According to Fernandes et al. (2010)Fernandes HC, Brito AB, Minette LJ, Santos NT, Rinaldi PCN. Avaliação ergonômica da cabine de um trator florestal. Revista Ceres. 2010;57(3):307-14., positioning and characteristics of the access roads to the machine operator station can often be a cause of accidents. The steps dimensions, the distance between them, the height of the first step to the ground and the vertical distance from the last step to the platform of the machine should be designed according to the anthropometric variables of machine operators. In addition, poorly designed access can also be an obstacle for older operators (Skogforsk, 1999The Forest Research Institute of Sweden - SKOGFORSK. Ergonomic guidelines for forest machines. Uppsala, Sweden: Swedish National Institute for Working Life; 1999. 86p.). In fact, this seems to be a recurring problem in the forestry sector, according to the results found by Minette et al. (2008)Minette LJ, Souza AP, Silva EP, Medeiros NM. Postos de trabalho e perfil de operadores de máquinas de colheita florestal. Revista Ceres. 2008;55(1):66-73., by assessing 13 forest harvesting machines and conclude that all were with the access variables out of the indicated parameters.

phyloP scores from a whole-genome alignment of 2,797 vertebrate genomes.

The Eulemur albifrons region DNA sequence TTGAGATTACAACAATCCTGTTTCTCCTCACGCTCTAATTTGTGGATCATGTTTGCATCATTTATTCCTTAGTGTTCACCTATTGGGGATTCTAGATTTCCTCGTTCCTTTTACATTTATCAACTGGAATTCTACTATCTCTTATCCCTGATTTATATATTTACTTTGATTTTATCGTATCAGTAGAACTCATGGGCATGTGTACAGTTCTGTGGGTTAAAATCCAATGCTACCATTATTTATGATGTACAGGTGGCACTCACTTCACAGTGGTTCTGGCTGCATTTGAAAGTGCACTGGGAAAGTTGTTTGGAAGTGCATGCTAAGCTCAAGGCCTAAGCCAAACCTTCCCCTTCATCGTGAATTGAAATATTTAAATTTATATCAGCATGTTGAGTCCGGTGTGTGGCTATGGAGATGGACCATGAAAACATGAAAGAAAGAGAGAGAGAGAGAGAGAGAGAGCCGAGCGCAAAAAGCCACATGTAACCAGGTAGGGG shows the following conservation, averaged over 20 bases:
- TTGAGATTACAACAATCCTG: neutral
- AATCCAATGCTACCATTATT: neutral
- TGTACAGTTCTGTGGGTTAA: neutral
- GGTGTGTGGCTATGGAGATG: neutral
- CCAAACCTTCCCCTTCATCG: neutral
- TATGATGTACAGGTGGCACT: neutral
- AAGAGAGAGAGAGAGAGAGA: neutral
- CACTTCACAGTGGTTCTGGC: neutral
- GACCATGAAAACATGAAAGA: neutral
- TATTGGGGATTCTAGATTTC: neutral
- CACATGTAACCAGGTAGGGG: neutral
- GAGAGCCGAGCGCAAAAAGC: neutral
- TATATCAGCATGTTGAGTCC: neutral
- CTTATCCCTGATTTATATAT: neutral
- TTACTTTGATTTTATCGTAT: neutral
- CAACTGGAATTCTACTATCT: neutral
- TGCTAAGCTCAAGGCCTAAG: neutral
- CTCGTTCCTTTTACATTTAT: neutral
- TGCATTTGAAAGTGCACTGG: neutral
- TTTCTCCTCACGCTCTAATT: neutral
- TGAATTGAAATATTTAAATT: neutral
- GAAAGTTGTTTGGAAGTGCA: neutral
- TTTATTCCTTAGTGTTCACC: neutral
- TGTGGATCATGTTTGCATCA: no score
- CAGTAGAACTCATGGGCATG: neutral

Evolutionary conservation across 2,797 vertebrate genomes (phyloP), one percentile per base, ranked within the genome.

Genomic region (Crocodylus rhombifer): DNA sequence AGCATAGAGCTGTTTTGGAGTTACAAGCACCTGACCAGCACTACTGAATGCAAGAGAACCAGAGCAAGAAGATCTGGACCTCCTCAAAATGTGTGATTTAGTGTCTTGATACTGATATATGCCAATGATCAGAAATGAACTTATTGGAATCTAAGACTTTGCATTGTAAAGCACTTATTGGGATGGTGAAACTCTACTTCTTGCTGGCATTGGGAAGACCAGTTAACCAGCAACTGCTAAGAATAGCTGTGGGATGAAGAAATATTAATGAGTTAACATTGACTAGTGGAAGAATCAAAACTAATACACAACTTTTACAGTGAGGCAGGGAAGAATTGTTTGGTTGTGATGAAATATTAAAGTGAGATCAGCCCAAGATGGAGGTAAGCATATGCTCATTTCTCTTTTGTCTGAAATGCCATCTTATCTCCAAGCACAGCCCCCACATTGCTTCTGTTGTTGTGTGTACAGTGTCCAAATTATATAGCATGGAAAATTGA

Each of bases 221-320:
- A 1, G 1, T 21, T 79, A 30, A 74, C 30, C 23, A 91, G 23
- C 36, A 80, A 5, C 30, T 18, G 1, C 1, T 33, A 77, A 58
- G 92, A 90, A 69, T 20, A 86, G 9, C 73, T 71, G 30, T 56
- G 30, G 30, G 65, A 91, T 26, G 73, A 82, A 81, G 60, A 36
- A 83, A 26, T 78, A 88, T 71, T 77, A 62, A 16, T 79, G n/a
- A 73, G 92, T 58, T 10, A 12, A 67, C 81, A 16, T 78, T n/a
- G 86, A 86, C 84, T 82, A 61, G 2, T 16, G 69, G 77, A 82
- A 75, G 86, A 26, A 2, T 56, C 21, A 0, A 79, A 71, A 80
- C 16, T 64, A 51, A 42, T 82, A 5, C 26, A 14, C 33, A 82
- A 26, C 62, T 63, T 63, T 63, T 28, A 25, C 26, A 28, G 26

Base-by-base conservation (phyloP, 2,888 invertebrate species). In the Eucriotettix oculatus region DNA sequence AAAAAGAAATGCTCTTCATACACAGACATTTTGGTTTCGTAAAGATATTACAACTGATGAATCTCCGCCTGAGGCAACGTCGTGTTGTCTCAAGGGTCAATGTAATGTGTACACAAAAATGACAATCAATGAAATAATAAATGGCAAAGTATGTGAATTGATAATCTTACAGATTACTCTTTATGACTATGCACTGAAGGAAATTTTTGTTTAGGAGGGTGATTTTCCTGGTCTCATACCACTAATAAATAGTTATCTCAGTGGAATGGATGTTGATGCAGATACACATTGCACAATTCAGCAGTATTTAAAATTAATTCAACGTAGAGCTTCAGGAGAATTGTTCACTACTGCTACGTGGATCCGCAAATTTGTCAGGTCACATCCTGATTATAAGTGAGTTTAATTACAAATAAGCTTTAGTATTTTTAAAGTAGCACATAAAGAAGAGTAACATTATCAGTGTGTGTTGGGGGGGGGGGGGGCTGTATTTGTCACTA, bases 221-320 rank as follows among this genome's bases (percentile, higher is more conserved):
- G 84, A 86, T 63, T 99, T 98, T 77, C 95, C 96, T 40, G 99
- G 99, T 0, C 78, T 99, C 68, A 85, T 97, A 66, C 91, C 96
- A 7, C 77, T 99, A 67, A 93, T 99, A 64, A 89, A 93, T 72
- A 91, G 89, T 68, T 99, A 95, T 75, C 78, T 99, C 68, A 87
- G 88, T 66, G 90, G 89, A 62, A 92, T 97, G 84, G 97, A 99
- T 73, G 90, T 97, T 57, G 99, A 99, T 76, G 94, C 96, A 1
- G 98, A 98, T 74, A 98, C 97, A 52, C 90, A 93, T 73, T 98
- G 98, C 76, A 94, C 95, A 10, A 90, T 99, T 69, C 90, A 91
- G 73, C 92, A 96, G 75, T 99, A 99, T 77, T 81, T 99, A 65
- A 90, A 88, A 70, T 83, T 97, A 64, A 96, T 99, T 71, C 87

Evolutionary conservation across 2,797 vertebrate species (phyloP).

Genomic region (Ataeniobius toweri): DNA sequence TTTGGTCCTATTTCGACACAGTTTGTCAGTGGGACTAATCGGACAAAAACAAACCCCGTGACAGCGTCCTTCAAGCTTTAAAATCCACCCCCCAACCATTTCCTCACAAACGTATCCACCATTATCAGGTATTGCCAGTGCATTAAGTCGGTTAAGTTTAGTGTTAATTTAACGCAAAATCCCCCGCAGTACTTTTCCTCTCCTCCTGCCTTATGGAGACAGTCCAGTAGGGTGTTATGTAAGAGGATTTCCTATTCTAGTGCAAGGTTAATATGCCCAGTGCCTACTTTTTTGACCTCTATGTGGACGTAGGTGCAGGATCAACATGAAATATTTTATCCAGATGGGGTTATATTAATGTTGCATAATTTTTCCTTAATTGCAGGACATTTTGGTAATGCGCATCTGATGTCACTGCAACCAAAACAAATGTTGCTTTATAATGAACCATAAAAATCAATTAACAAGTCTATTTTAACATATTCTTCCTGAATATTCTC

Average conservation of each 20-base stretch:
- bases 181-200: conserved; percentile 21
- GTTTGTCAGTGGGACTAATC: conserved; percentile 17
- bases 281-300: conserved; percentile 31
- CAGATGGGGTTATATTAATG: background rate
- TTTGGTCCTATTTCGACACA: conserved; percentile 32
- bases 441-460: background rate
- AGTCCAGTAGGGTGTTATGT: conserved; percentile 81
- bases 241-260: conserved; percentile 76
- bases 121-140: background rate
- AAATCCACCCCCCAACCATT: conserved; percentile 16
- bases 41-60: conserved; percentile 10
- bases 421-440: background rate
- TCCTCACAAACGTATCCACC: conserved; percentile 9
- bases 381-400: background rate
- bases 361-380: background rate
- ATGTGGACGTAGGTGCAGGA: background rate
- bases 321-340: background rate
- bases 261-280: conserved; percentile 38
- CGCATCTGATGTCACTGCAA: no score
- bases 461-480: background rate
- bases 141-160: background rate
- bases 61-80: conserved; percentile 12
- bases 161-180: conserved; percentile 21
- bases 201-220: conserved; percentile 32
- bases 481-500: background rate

The machines assessed in this study also showed deficiencies in controls and instruments, since their location must be designed so that the arms reach them within its normal action radius, without the operator needing to bend the back or move the body, thus avoiding greater fatigue and greater time in tasks execution (Barreto et al., 2013Barreto EA, Tereso MJA, Abrahão RF. Projeto de cabine de unidade mecânica de auxílio à colheita da cana-de-açúcar (unimac cana) com base na ergonomia. Ciência Rural. 2013;43(5):823-30.; Silva et al, 2014Silva EP, Minette LJ, Sanches ALP, Souza AP, Silva FL, Mafra SCT. Prevalência de sintomas osteomusculares em operadores de máquina de colheita florestal. Revista Árvore. 2014;38(4):739-45.). Regarding the commands moved by legs, they can be of greater demand for strength, if the ideal position that permits the exact movement is observed (Merino et al., 2012Merino GSAD, Teixiera CS, Schoenardie RP, Merino EAD, Gontijo LA. Usability in product design -the importance and need for systematic assessment models in product development - Usa-Design Model (U-D). Work. 2012;41(1):1045-52.). The issue of non compliance of controls and instruments in agricultural tractors was clearly approached by Rozin et al. (2010)Rozin D, Schlosser JF, Werner V, Perin GF, Santos PM. Conformidade dos comandos de operação de tratores agrícolas nacionais com a norma NBR ISO 4253. Revista Brasileira de Engenharia Agrícola Ambiental. 2010;14(9):1014-9. who, by analyzing 35 operating stations of 101 models of national agricultural tractors, concluded that only 23.1% of those operating stations met the current regulations.